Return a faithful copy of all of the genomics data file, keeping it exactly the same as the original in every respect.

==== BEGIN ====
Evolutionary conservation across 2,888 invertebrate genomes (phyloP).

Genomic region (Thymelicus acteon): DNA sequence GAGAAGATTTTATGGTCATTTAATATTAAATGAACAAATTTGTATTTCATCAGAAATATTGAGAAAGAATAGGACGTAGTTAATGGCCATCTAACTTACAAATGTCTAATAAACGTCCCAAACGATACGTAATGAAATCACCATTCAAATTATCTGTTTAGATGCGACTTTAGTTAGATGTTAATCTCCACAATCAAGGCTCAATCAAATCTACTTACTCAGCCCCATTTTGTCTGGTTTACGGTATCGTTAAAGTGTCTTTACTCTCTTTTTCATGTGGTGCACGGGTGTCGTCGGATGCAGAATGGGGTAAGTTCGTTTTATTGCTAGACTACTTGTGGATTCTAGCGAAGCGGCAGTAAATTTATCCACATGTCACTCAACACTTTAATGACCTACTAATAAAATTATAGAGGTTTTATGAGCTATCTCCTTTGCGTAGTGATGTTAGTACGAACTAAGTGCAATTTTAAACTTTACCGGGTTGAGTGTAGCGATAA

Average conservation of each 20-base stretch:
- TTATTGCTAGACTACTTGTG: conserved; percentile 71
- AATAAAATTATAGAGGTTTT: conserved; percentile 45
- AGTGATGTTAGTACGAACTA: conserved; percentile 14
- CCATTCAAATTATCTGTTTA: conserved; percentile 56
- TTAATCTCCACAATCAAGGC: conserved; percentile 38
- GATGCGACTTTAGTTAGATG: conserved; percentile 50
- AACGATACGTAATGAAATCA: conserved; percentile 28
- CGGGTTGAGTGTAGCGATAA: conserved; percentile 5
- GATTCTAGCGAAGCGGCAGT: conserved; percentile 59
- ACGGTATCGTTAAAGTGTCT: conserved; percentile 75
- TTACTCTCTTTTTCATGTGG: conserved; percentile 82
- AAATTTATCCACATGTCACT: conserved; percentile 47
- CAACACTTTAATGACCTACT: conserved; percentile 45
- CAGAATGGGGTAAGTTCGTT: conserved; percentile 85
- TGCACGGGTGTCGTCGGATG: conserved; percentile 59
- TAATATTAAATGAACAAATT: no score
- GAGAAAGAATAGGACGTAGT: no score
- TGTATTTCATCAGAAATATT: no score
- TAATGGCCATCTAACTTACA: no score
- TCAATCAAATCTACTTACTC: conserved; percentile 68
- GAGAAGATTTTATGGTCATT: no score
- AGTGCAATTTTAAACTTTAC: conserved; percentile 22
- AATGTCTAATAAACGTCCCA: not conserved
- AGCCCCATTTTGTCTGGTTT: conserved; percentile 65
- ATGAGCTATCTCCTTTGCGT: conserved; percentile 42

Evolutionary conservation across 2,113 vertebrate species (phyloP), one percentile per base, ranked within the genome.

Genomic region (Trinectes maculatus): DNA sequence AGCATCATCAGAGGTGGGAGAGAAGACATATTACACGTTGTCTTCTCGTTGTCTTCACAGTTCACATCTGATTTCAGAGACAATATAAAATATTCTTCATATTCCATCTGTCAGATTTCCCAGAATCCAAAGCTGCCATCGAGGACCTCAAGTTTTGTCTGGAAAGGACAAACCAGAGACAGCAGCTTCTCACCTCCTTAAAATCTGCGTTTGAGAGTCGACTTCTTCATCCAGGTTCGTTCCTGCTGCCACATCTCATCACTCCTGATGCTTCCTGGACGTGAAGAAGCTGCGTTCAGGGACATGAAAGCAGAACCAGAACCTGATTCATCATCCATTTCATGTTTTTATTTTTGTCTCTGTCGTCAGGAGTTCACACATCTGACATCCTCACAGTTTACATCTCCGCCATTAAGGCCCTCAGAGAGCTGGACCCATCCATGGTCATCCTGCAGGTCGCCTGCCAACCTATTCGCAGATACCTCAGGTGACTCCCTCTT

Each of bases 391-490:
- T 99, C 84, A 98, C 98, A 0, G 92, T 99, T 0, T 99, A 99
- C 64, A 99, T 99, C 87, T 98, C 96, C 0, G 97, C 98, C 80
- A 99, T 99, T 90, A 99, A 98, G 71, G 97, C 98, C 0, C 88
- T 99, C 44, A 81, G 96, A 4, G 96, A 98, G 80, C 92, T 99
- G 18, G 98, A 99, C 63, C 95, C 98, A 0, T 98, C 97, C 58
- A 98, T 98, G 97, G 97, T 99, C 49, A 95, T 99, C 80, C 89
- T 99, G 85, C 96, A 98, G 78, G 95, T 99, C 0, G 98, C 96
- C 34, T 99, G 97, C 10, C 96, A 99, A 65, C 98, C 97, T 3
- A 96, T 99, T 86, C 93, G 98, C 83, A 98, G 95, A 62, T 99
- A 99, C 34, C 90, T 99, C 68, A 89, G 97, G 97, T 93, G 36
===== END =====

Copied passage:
Evolutionary conservation across 2,888 invertebrate genomes (phyloP).

Genomic region (Thymelicus acteon): DNA sequence GAGAAGATTTTATGGTCATTTAATATTAAATGAACAAATTTGTATTTCATCAGAAATATTGAGAAAGAATAGGACGTAGTTAATGGCCATCTAACTTACAAATGTCTAATAAACGTCCCAAACGATACGTAATGAAATCACCATTCAAATTATCTGTTTAGATGCGACTTTAGTTAGATGTTAATCTCCACAATCAAGGCTCAATCAAATCTACTTACTCAGCCCCATTTTGTCTGGTTTACGGTATCGTTAAAGTGTCTTTACTCTCTTTTTCATGTGGTGCACGGGTGTCGTCGGATGCAGAATGGGGTAAGTTCGTTTTATTGCTAGACTACTTGTGGATTCTAGCGAAGCGGCAGTAAATTTATCCACATGTCACTCAACACTTTAATGACCTACTAATAAAATTATAGAGGTTTTATGAGCTATCTCCTTTGCGTAGTGATGTTAGTACGAACTAAGTGCAATTTTAAACTTTACCGGGTTGAGTGTAGCGATAA

Average conservation of each 20-base stretch:
- TTATTGCTAGACTACTTGTG: conserved; percentile 71
- AATAAAATTATAGAGGTTTT: conserved; percentile 45
- AGTGATGTTAGTACGAACTA: conserved; percentile 14
- CCATTCAAATTATCTGTTTA: conserved; percentile 56
- TTAATCTCCACAATCAAGGC: conserved; percentile 38
- GATGCGACTTTAGTTAGATG: conserved; percentile 50
- AACGATACGTAATGAAATCA: conserved; percentile 28
- CGGGTTGAGTGTAGCGATAA: conserved; percentile 5
- GATTCTAGCGAAGCGGCAGT: conserved; percentile 59
- ACGGTATCGTTAAAGTGTCT: conserved; percentile 75
- TTACTCTCTTTTTCATGTGG: conserved; percentile 82
- AAATTTATCCACATGTCACT: conserved; percentile 47
- CAACACTTTAATGACCTACT: conserved; percentile 45
- CAGAATGGGGTAAGTTCGTT: conserved; percentile 85
- TGCACGGGTGTCGTCGGATG: conserved; percentile 59
- TAATATTAAATGAACAAATT: no score
- GAGAAAGAATAGGACGTAGT: no score
- TGTATTTCATCAGAAATATT: no score
- TAATGGCCATCTAACTTACA: no score
- TCAATCAAATCTACTTACTC: conserved; percentile 68
- GAGAAGATTTTATGGTCATT: no score
- AGTGCAATTTTAAACTTTAC: conserved; percentile 22
- AATGTCTAATAAACGTCCCA: not conserved
- AGCCCCATTTTGTCTGGTTT: conserved; percentile 65
- ATGAGCTATCTCCTTTGCGT: conserved; percentile 42

Evolutionary conservation across 2,113 vertebrate species (phyloP), one percentile per base, ranked within the genome.

Genomic region (Trinectes maculatus): DNA sequence AGCATCATCAGAGGTGGGAGAGAAGACATATTACACGTTGTCTTCTCGTTGTCTTCACAGTTCACATCTGATTTCAGAGACAATATAAAATATTCTTCATATTCCATCTGTCAGATTTCCCAGAATCCAAAGCTGCCATCGAGGACCTCAAGTTTTGTCTGGAAAGGACAAACCAGAGACAGCAGCTTCTCACCTCCTTAAAATCTGCGTTTGAGAGTCGACTTCTTCATCCAGGTTCGTTCCTGCTGCCACATCTCATCACTCCTGATGCTTCCTGGACGTGAAGAAGCTGCGTTCAGGGACATGAAAGCAGAACCAGAACCTGATTCATCATCCATTTCATGTTTTTATTTTTGTCTCTGTCGTCAGGAGTTCACACATCTGACATCCTCACAGTTTACATCTCCGCCATTAAGGCCCTCAGAGAGCTGGACCCATCCATGGTCATCCTGCAGGTCGCCTGCCAACCTATTCGCAGATACCTCAGGTGACTCCCTCTT

Each of bases 391-490:
- T 99, C 84, A 98, C 98, A 0, G 92, T 99, T 0, T 99, A 99
- C 64, A 99, T 99, C 87, T 98, C 96, C 0, G 97, C 98, C 80
- A 99, T 99, T 90, A 99, A 98, G 71, G 97, C 98, C 0, C 88
- T 99, C 44, A 81, G 96, A 4, G 96, A 98, G 80, C 92, T 99
- G 18, G 98, A 99, C 63, C 95, C 98, A 0, T 98, C 97, C 58
- A 98, T 98, G 97, G 97, T 99, C 49, A 95, T 99, C 80, C 89
- T 99, G 85, C 96, A 98, G 78, G 95, T 99, C 0, G 98, C 96
- C 34, T 99, G 97, C 10, C 96, A 99, A 65, C 98, C 97, T 3
- A 96, T 99, T 86, C 93, G 98, C 83, A 98, G 95, A 62, T 99
- A 99, C 34, C 90, T 99, C 68, A 89, G 97, G 97, T 93, G 36